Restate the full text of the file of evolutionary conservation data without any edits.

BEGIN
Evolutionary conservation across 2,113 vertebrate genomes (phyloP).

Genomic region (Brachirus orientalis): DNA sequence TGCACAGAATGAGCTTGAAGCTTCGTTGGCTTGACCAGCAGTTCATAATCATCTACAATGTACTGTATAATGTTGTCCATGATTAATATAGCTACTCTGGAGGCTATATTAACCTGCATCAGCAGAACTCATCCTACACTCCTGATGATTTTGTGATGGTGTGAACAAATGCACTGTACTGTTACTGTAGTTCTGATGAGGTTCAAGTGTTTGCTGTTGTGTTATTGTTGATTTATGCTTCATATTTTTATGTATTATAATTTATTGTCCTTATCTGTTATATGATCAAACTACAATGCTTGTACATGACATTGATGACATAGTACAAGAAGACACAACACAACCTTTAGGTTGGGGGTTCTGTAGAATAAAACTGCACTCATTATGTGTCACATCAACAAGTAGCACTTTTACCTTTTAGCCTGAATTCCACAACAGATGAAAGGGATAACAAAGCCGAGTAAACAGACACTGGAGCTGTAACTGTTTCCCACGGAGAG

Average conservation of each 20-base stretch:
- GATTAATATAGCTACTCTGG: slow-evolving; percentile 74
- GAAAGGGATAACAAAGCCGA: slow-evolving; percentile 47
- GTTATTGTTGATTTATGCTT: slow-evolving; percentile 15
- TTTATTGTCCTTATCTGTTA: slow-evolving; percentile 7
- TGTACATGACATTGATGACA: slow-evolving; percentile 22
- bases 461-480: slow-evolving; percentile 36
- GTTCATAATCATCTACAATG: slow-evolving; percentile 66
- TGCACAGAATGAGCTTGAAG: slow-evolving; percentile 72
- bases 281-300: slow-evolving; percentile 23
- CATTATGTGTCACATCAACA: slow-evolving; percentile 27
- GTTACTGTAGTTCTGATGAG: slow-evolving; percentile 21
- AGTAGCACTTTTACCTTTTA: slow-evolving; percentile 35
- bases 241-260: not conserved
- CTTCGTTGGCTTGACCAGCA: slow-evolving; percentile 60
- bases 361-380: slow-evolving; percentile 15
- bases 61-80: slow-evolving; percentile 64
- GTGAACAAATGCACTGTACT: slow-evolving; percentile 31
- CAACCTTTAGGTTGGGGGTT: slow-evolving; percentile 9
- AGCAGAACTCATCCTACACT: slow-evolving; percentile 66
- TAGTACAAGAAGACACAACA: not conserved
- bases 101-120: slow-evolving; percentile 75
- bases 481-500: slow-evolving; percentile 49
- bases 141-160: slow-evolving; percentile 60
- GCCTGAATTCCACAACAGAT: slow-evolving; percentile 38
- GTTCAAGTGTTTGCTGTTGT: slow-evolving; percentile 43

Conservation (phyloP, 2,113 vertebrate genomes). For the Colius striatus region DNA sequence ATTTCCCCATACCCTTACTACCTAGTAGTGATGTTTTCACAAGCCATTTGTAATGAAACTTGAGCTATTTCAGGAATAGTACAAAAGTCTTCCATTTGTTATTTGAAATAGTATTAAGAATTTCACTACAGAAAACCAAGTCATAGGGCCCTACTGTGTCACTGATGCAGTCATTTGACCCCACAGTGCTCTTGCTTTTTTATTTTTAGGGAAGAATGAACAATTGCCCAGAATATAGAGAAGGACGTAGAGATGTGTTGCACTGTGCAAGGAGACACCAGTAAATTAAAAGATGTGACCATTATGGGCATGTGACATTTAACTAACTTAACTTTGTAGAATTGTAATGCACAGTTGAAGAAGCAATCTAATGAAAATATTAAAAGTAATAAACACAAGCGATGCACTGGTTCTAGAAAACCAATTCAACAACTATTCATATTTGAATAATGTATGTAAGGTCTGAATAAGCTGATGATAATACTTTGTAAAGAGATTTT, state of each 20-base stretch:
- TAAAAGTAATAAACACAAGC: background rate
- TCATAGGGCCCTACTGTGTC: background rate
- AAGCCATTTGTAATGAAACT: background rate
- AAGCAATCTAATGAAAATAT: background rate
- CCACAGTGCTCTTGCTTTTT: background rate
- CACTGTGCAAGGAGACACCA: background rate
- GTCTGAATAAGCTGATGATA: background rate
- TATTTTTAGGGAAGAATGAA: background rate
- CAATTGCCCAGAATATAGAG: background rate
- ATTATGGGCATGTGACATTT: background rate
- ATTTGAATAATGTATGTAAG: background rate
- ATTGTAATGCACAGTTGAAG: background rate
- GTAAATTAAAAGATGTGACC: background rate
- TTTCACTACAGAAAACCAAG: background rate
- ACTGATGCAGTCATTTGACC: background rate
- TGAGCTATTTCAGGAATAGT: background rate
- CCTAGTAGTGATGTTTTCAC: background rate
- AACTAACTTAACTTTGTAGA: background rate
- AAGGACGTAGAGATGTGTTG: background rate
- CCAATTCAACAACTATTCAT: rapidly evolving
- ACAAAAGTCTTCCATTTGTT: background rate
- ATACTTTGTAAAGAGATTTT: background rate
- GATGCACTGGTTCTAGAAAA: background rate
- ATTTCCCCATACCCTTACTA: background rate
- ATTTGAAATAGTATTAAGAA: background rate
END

Evolutionary conservation across 2,113 vertebrate genomes (phyloP).

Genomic region (Brachirus orientalis): DNA sequence TGCACAGAATGAGCTTGAAGCTTCGTTGGCTTGACCAGCAGTTCATAATCATCTACAATGTACTGTATAATGTTGTCCATGATTAATATAGCTACTCTGGAGGCTATATTAACCTGCATCAGCAGAACTCATCCTACACTCCTGATGATTTTGTGATGGTGTGAACAAATGCACTGTACTGTTACTGTAGTTCTGATGAGGTTCAAGTGTTTGCTGTTGTGTTATTGTTGATTTATGCTTCATATTTTTATGTATTATAATTTATTGTCCTTATCTGTTATATGATCAAACTACAATGCTTGTACATGACATTGATGACATAGTACAAGAAGACACAACACAACCTTTAGGTTGGGGGTTCTGTAGAATAAAACTGCACTCATTATGTGTCACATCAACAAGTAGCACTTTTACCTTTTAGCCTGAATTCCACAACAGATGAAAGGGATAACAAAGCCGAGTAAACAGACACTGGAGCTGTAACTGTTTCCCACGGAGAG

Average conservation of each 20-base stretch:
- GATTAATATAGCTACTCTGG: slow-evolving; percentile 74
- GAAAGGGATAACAAAGCCGA: slow-evolving; percentile 47
- GTTATTGTTGATTTATGCTT: slow-evolving; percentile 15
- TTTATTGTCCTTATCTGTTA: slow-evolving; percentile 7
- TGTACATGACATTGATGACA: slow-evolving; percentile 22
- bases 461-480: slow-evolving; percentile 36
- GTTCATAATCATCTACAATG: slow-evolving; percentile 66
- TGCACAGAATGAGCTTGAAG: slow-evolving; percentile 72
- bases 281-300: slow-evolving; percentile 23
- CATTATGTGTCACATCAACA: slow-evolving; percentile 27
- GTTACTGTAGTTCTGATGAG: slow-evolving; percentile 21
- AGTAGCACTTTTACCTTTTA: slow-evolving; percentile 35
- bases 241-260: not conserved
- CTTCGTTGGCTTGACCAGCA: slow-evolving; percentile 60
- bases 361-380: slow-evolving; percentile 15
- bases 61-80: slow-evolving; percentile 64
- GTGAACAAATGCACTGTACT: slow-evolving; percentile 31
- CAACCTTTAGGTTGGGGGTT: slow-evolving; percentile 9
- AGCAGAACTCATCCTACACT: slow-evolving; percentile 66
- TAGTACAAGAAGACACAACA: not conserved
- bases 101-120: slow-evolving; percentile 75
- bases 481-500: slow-evolving; percentile 49
- bases 141-160: slow-evolving; percentile 60
- GCCTGAATTCCACAACAGAT: slow-evolving; percentile 38
- GTTCAAGTGTTTGCTGTTGT: slow-evolving; percentile 43

Conservation (phyloP, 2,113 vertebrate genomes). For the Colius striatus region DNA sequence ATTTCCCCATACCCTTACTACCTAGTAGTGATGTTTTCACAAGCCATTTGTAATGAAACTTGAGCTATTTCAGGAATAGTACAAAAGTCTTCCATTTGTTATTTGAAATAGTATTAAGAATTTCACTACAGAAAACCAAGTCATAGGGCCCTACTGTGTCACTGATGCAGTCATTTGACCCCACAGTGCTCTTGCTTTTTTATTTTTAGGGAAGAATGAACAATTGCCCAGAATATAGAGAAGGACGTAGAGATGTGTTGCACTGTGCAAGGAGACACCAGTAAATTAAAAGATGTGACCATTATGGGCATGTGACATTTAACTAACTTAACTTTGTAGAATTGTAATGCACAGTTGAAGAAGCAATCTAATGAAAATATTAAAAGTAATAAACACAAGCGATGCACTGGTTCTAGAAAACCAATTCAACAACTATTCATATTTGAATAATGTATGTAAGGTCTGAATAAGCTGATGATAATACTTTGTAAAGAGATTTT, state of each 20-base stretch:
- TAAAAGTAATAAACACAAGC: background rate
- TCATAGGGCCCTACTGTGTC: background rate
- AAGCCATTTGTAATGAAACT: background rate
- AAGCAATCTAATGAAAATAT: background rate
- CCACAGTGCTCTTGCTTTTT: background rate
- CACTGTGCAAGGAGACACCA: background rate
- GTCTGAATAAGCTGATGATA: background rate
- TATTTTTAGGGAAGAATGAA: background rate
- CAATTGCCCAGAATATAGAG: background rate
- ATTATGGGCATGTGACATTT: background rate
- ATTTGAATAATGTATGTAAG: background rate
- ATTGTAATGCACAGTTGAAG: background rate
- GTAAATTAAAAGATGTGACC: background rate
- TTTCACTACAGAAAACCAAG: background rate
- ACTGATGCAGTCATTTGACC: background rate
- TGAGCTATTTCAGGAATAGT: background rate
- CCTAGTAGTGATGTTTTCAC: background rate
- AACTAACTTAACTTTGTAGA: background rate
- AAGGACGTAGAGATGTGTTG: background rate
- CCAATTCAACAACTATTCAT: rapidly evolving
- ACAAAAGTCTTCCATTTGTT: background rate
- ATACTTTGTAAAGAGATTTT: background rate
- GATGCACTGGTTCTAGAAAA: background rate
- ATTTCCCCATACCCTTACTA: background rate
- ATTTGAAATAGTATTAAGAA: background rate